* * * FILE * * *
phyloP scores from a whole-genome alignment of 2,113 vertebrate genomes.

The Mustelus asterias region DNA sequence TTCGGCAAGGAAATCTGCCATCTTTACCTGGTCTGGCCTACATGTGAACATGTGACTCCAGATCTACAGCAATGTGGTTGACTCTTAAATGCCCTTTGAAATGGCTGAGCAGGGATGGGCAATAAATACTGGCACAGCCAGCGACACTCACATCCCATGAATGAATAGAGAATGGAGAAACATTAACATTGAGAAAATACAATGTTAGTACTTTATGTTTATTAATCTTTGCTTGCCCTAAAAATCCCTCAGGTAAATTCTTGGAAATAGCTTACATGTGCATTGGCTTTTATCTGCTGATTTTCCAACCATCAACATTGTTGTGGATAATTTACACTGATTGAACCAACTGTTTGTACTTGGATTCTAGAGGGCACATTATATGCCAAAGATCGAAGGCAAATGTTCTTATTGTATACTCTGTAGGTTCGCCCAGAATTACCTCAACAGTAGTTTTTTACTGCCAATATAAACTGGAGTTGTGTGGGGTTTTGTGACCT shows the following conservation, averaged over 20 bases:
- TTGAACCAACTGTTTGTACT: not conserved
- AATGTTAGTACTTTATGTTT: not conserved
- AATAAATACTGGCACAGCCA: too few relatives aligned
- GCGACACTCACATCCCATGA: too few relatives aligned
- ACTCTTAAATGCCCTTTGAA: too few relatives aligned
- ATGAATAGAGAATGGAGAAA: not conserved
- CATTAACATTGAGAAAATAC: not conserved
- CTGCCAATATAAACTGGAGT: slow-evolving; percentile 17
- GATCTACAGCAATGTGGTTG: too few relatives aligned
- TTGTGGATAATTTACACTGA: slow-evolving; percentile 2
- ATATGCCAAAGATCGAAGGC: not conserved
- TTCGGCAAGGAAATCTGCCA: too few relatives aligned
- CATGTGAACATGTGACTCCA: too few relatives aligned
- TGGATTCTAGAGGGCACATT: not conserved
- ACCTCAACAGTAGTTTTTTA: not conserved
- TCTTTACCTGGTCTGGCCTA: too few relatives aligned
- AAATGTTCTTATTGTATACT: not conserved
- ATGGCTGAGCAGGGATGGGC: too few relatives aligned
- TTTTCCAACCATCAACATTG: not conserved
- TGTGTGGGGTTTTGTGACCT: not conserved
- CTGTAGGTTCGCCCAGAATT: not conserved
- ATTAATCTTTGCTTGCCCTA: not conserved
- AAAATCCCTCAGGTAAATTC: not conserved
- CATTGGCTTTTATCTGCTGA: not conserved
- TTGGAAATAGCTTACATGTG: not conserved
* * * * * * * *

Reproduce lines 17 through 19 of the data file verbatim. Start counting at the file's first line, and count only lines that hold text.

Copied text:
- ACCTCAACAGTAGTTTTTTA: not conserved
- TCTTTACCTGGTCTGGCCTA: too few relatives aligned
- AAATGTTCTTATTGTATACT: not conserved